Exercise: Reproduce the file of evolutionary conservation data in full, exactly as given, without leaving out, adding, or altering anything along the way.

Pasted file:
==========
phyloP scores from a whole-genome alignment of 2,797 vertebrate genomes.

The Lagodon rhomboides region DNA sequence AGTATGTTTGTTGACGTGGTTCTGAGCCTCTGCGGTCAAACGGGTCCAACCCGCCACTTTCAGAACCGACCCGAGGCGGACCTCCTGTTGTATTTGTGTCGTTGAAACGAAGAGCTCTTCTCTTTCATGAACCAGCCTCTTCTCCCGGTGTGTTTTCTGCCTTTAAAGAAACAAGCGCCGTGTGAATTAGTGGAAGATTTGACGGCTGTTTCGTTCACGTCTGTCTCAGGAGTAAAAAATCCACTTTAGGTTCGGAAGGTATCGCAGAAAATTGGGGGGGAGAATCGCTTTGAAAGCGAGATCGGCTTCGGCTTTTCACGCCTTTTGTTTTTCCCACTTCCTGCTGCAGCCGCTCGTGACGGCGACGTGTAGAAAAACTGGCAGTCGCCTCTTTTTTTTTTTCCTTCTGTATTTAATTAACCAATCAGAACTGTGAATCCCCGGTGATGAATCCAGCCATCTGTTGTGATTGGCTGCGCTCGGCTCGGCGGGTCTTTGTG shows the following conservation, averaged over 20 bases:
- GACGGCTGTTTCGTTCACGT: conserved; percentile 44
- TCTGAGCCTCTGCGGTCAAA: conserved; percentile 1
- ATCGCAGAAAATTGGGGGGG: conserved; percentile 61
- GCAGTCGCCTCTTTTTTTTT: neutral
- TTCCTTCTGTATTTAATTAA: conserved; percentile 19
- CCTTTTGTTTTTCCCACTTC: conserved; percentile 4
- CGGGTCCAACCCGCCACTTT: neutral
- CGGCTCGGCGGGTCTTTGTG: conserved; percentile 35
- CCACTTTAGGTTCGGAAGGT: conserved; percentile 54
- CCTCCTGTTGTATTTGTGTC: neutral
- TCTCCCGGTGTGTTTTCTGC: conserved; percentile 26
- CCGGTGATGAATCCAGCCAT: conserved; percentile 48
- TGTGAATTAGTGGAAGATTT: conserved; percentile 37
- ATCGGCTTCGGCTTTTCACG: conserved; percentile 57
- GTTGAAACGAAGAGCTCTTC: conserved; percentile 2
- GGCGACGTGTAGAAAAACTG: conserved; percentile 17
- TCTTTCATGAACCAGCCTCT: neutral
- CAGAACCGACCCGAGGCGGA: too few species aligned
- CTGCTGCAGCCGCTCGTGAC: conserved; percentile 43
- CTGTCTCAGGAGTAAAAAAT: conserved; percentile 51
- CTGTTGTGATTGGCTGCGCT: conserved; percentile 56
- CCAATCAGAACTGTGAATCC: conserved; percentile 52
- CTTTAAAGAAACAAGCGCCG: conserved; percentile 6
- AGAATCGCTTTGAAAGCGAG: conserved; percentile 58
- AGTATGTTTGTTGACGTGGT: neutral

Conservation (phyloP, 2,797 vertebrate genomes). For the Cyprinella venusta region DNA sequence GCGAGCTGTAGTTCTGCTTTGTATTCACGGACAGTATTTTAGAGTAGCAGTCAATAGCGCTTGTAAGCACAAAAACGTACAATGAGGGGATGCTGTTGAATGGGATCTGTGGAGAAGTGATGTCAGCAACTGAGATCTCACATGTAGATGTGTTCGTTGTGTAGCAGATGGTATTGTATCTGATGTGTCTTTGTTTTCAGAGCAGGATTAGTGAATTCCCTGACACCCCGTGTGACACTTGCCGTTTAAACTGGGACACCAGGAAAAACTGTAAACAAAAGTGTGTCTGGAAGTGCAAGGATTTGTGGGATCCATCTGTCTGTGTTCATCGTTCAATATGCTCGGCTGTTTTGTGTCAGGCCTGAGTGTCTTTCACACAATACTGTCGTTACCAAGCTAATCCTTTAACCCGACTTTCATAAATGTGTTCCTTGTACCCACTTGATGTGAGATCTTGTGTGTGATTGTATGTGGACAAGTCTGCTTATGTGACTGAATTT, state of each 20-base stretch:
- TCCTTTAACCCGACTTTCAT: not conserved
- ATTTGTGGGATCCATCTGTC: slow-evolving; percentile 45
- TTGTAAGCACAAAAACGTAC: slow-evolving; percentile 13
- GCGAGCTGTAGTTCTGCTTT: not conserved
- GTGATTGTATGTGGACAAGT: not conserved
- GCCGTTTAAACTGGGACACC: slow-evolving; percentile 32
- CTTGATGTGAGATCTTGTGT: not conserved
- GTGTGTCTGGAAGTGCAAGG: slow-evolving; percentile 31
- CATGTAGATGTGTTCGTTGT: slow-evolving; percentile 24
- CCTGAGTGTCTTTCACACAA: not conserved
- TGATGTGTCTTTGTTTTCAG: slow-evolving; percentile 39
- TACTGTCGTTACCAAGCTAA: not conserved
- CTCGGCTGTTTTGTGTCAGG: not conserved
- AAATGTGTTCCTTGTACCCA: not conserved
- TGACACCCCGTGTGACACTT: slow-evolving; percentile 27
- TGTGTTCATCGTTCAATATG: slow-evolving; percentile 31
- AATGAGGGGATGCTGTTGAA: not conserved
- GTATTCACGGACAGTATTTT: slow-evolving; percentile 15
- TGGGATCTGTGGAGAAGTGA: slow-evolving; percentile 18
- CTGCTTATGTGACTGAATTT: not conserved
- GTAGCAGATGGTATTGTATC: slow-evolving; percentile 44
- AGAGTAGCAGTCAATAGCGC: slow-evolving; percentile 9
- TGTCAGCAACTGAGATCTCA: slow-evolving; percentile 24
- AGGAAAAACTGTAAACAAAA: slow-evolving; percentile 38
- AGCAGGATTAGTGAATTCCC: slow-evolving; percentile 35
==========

phyloP scores from a whole-genome alignment of 2,797 vertebrate genomes.

The Lagodon rhomboides region DNA sequence AGTATGTTTGTTGACGTGGTTCTGAGCCTCTGCGGTCAAACGGGTCCAACCCGCCACTTTCAGAACCGACCCGAGGCGGACCTCCTGTTGTATTTGTGTCGTTGAAACGAAGAGCTCTTCTCTTTCATGAACCAGCCTCTTCTCCCGGTGTGTTTTCTGCCTTTAAAGAAACAAGCGCCGTGTGAATTAGTGGAAGATTTGACGGCTGTTTCGTTCACGTCTGTCTCAGGAGTAAAAAATCCACTTTAGGTTCGGAAGGTATCGCAGAAAATTGGGGGGGAGAATCGCTTTGAAAGCGAGATCGGCTTCGGCTTTTCACGCCTTTTGTTTTTCCCACTTCCTGCTGCAGCCGCTCGTGACGGCGACGTGTAGAAAAACTGGCAGTCGCCTCTTTTTTTTTTTCCTTCTGTATTTAATTAACCAATCAGAACTGTGAATCCCCGGTGATGAATCCAGCCATCTGTTGTGATTGGCTGCGCTCGGCTCGGCGGGTCTTTGTG shows the following conservation, averaged over 20 bases:
- GACGGCTGTTTCGTTCACGT: conserved; percentile 44
- TCTGAGCCTCTGCGGTCAAA: conserved; percentile 1
- ATCGCAGAAAATTGGGGGGG: conserved; percentile 61
- GCAGTCGCCTCTTTTTTTTT: neutral
- TTCCTTCTGTATTTAATTAA: conserved; percentile 19
- CCTTTTGTTTTTCCCACTTC: conserved; percentile 4
- CGGGTCCAACCCGCCACTTT: neutral
- CGGCTCGGCGGGTCTTTGTG: conserved; percentile 35
- CCACTTTAGGTTCGGAAGGT: conserved; percentile 54
- CCTCCTGTTGTATTTGTGTC: neutral
- TCTCCCGGTGTGTTTTCTGC: conserved; percentile 26
- CCGGTGATGAATCCAGCCAT: conserved; percentile 48
- TGTGAATTAGTGGAAGATTT: conserved; percentile 37
- ATCGGCTTCGGCTTTTCACG: conserved; percentile 57
- GTTGAAACGAAGAGCTCTTC: conserved; percentile 2
- GGCGACGTGTAGAAAAACTG: conserved; percentile 17
- TCTTTCATGAACCAGCCTCT: neutral
- CAGAACCGACCCGAGGCGGA: too few species aligned
- CTGCTGCAGCCGCTCGTGAC: conserved; percentile 43
- CTGTCTCAGGAGTAAAAAAT: conserved; percentile 51
- CTGTTGTGATTGGCTGCGCT: conserved; percentile 56
- CCAATCAGAACTGTGAATCC: conserved; percentile 52
- CTTTAAAGAAACAAGCGCCG: conserved; percentile 6
- AGAATCGCTTTGAAAGCGAG: conserved; percentile 58
- AGTATGTTTGTTGACGTGGT: neutral

Conservation (phyloP, 2,797 vertebrate genomes). For the Cyprinella venusta region DNA sequence GCGAGCTGTAGTTCTGCTTTGTATTCACGGACAGTATTTTAGAGTAGCAGTCAATAGCGCTTGTAAGCACAAAAACGTACAATGAGGGGATGCTGTTGAATGGGATCTGTGGAGAAGTGATGTCAGCAACTGAGATCTCACATGTAGATGTGTTCGTTGTGTAGCAGATGGTATTGTATCTGATGTGTCTTTGTTTTCAGAGCAGGATTAGTGAATTCCCTGACACCCCGTGTGACACTTGCCGTTTAAACTGGGACACCAGGAAAAACTGTAAACAAAAGTGTGTCTGGAAGTGCAAGGATTTGTGGGATCCATCTGTCTGTGTTCATCGTTCAATATGCTCGGCTGTTTTGTGTCAGGCCTGAGTGTCTTTCACACAATACTGTCGTTACCAAGCTAATCCTTTAACCCGACTTTCATAAATGTGTTCCTTGTACCCACTTGATGTGAGATCTTGTGTGTGATTGTATGTGGACAAGTCTGCTTATGTGACTGAATTT, state of each 20-base stretch:
- TCCTTTAACCCGACTTTCAT: not conserved
- ATTTGTGGGATCCATCTGTC: slow-evolving; percentile 45
- TTGTAAGCACAAAAACGTAC: slow-evolving; percentile 13
- GCGAGCTGTAGTTCTGCTTT: not conserved
- GTGATTGTATGTGGACAAGT: not conserved
- GCCGTTTAAACTGGGACACC: slow-evolving; percentile 32
- CTTGATGTGAGATCTTGTGT: not conserved
- GTGTGTCTGGAAGTGCAAGG: slow-evolving; percentile 31
- CATGTAGATGTGTTCGTTGT: slow-evolving; percentile 24
- CCTGAGTGTCTTTCACACAA: not conserved
- TGATGTGTCTTTGTTTTCAG: slow-evolving; percentile 39
- TACTGTCGTTACCAAGCTAA: not conserved
- CTCGGCTGTTTTGTGTCAGG: not conserved
- AAATGTGTTCCTTGTACCCA: not conserved
- TGACACCCCGTGTGACACTT: slow-evolving; percentile 27
- TGTGTTCATCGTTCAATATG: slow-evolving; percentile 31
- AATGAGGGGATGCTGTTGAA: not conserved
- GTATTCACGGACAGTATTTT: slow-evolving; percentile 15
- TGGGATCTGTGGAGAAGTGA: slow-evolving; percentile 18
- CTGCTTATGTGACTGAATTT: not conserved
- GTAGCAGATGGTATTGTATC: slow-evolving; percentile 44
- AGAGTAGCAGTCAATAGCGC: slow-evolving; percentile 9
- TGTCAGCAACTGAGATCTCA: slow-evolving; percentile 24
- AGGAAAAACTGTAAACAAAA: slow-evolving; percentile 38
- AGCAGGATTAGTGAATTCCC: slow-evolving; percentile 35